Injection of treated wastewater into aquifers
Ellen Stern Harris
ai808 at lafn.org
Wed Apr 12 16:41:04 EST 1995
The State of California is currently considering approving a
controversial method to add to the State's potable water supplies.
It is the injection of treated waste water (from sewage treatment plants)
into the aquifers of the State with varying transit times after the water is
spread, often on very porous terrain.
The San Gabriel Valley is one such site, where a quarter of all the wells
are closed from pollution from industrial solvents. Another site is in
the East San Fernando Valley. Both of these proposals are for Southern
Sunday April 23 in Northern California at the Sebastopol Veterans
Memorial Bldg. there will be a symposium on this topic entitled,
"Town Meeting on Wastewater Injection Into The Aquifer in the 'Santa Rosa
Plain." The Mayor of Sebastopol will welcome participants.
Speakers will address the following topics: "On Jeopardizing the
Integrity of the Groundwater and Public Health," by Ellen Stern Harris of the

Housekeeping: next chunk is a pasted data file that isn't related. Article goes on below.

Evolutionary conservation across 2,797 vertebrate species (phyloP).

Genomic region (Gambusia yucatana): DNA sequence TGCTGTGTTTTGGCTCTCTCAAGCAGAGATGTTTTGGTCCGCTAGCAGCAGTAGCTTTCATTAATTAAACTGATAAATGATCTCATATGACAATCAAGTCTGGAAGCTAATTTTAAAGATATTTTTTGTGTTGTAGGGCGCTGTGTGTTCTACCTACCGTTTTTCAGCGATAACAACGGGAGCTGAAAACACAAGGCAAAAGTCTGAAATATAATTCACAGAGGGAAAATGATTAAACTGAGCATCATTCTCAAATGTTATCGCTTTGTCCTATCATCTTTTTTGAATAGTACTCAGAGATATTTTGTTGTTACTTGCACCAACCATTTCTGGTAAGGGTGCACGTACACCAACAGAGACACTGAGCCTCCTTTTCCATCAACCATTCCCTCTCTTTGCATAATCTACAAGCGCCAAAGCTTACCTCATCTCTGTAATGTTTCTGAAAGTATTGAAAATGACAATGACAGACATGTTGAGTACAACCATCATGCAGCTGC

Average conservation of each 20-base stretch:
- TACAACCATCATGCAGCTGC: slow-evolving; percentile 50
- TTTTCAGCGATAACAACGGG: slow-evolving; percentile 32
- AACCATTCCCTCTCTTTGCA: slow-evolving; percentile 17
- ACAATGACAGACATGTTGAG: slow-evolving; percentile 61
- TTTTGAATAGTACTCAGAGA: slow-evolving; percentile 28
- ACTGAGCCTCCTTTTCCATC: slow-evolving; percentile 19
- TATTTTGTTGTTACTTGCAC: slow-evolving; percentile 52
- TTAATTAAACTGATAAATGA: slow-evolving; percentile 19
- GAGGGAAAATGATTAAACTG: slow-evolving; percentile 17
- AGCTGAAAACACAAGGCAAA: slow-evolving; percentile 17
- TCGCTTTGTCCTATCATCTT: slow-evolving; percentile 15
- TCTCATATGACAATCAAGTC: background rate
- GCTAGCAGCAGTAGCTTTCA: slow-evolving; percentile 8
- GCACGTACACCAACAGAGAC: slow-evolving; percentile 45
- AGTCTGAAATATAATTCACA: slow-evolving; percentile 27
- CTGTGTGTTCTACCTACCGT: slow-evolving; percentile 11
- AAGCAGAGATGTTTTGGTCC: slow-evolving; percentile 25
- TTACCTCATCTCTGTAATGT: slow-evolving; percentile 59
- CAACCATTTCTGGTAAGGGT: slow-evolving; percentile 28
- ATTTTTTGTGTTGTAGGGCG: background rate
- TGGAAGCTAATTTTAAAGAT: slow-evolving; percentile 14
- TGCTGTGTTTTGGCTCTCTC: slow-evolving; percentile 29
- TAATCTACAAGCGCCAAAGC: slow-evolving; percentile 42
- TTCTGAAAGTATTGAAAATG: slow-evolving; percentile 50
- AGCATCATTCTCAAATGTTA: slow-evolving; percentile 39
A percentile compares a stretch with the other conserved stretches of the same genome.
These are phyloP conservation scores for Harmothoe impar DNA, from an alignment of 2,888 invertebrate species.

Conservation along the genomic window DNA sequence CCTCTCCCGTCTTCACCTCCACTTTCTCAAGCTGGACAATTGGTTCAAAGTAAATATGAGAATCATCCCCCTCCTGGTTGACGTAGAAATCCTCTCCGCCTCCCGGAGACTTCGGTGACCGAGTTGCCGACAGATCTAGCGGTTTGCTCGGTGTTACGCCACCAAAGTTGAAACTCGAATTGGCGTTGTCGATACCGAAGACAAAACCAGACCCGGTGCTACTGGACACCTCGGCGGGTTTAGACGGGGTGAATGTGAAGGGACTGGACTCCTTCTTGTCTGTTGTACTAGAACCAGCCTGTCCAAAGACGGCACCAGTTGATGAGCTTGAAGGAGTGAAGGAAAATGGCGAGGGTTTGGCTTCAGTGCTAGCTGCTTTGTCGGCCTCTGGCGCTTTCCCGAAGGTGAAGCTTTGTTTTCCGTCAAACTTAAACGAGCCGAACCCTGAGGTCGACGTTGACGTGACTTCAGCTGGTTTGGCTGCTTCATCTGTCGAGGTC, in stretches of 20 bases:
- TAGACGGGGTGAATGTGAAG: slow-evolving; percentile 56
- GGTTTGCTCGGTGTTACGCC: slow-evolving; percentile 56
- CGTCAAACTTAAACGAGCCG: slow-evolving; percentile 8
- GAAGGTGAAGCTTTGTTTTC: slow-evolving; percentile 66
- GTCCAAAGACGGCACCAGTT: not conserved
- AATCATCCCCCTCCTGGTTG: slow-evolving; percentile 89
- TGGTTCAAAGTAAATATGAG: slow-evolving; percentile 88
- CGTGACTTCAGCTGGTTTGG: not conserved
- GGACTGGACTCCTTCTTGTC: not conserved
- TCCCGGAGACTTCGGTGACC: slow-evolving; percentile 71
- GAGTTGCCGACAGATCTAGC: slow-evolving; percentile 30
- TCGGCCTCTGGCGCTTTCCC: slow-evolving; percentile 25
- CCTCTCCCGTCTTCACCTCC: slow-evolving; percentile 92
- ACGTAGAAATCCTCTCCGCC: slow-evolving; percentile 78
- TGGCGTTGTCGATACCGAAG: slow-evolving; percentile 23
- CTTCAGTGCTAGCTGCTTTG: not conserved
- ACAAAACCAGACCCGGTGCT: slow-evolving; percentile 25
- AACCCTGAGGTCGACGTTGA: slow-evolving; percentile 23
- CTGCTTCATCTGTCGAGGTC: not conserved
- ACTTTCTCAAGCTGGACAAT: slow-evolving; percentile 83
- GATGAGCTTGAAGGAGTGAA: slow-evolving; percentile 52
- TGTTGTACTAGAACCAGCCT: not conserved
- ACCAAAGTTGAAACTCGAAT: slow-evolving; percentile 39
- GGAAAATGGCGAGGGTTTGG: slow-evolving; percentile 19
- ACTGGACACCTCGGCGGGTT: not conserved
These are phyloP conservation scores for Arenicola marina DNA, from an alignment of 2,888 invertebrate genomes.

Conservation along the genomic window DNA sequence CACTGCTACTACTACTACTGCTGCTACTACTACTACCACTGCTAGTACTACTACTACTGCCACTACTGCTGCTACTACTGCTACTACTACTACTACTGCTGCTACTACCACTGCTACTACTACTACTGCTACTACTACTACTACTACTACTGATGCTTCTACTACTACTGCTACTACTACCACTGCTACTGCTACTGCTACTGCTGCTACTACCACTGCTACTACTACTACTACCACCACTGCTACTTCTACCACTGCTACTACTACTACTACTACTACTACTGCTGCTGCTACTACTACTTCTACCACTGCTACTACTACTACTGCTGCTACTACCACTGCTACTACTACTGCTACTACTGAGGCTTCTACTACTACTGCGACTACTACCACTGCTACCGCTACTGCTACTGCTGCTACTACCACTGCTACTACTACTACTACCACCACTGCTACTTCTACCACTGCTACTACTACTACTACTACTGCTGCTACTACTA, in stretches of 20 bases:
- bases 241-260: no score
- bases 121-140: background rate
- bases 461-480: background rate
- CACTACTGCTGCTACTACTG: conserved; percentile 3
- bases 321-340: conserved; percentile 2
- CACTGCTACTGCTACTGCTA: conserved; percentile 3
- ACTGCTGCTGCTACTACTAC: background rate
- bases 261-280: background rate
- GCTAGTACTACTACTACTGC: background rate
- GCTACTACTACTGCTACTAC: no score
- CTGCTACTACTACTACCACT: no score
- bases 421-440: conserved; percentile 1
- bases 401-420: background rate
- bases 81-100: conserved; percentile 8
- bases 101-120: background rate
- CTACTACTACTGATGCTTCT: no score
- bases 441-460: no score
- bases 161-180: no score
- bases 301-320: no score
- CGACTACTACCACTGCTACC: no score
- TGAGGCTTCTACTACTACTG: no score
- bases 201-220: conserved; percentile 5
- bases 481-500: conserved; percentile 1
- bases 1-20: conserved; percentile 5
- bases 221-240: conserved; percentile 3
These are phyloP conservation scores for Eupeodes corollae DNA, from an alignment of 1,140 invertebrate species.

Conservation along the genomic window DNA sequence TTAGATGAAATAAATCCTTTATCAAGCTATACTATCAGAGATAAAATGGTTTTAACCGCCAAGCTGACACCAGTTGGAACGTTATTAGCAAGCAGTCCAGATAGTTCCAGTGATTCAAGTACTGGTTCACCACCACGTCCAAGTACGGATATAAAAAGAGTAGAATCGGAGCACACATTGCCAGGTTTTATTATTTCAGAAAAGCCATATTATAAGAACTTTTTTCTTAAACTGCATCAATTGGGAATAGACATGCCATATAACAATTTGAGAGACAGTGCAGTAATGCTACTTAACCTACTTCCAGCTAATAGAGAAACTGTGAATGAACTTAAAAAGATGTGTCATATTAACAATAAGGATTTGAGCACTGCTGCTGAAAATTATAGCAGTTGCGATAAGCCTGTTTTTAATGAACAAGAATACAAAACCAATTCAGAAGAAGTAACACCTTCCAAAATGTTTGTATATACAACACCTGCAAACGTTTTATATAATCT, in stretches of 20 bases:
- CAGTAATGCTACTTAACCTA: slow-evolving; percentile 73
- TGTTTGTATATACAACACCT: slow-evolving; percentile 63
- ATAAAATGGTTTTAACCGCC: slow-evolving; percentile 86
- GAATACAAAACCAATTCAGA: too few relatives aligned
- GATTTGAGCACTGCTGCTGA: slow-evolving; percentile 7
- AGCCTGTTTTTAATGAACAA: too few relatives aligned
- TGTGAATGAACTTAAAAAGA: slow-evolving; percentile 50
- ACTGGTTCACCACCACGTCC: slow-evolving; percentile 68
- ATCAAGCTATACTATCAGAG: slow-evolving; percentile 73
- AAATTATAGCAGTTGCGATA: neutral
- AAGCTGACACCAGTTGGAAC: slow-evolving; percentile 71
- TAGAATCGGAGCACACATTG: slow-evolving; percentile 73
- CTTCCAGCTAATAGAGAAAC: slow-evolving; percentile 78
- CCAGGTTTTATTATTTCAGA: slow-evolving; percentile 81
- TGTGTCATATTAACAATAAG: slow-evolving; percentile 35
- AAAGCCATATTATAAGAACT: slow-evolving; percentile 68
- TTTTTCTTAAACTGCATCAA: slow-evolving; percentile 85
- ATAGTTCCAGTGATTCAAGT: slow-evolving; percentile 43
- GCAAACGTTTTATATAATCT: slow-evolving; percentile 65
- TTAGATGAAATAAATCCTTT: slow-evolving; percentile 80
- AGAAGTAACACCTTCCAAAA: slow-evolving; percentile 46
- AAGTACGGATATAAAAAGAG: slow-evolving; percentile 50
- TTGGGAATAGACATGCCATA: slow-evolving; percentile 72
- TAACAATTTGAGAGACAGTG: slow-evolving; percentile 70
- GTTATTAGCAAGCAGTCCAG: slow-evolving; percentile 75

Fund for the Environment and a former member of the L.A. & Ventura Regional
Water Quality Control Board;
"On Legionella in Water Sources; Risks and Liabilities," by the attorney
who reached a settlement over the Legionella outbreak in a Federal office
building, Jack Dougherty;
"On Pumping wastewater in and Out of the Aquifer: Possible collapse and Cost
of Cleanup," by Tom Cattrall, retired chemical engineer and researcher.
The event is free to the public. For further information and to make
reservations contact Ann Maurice at 707-874-3855. For e-mail comments on
this topic, please address Ellen Stern Harris at ai808 at lafn.org
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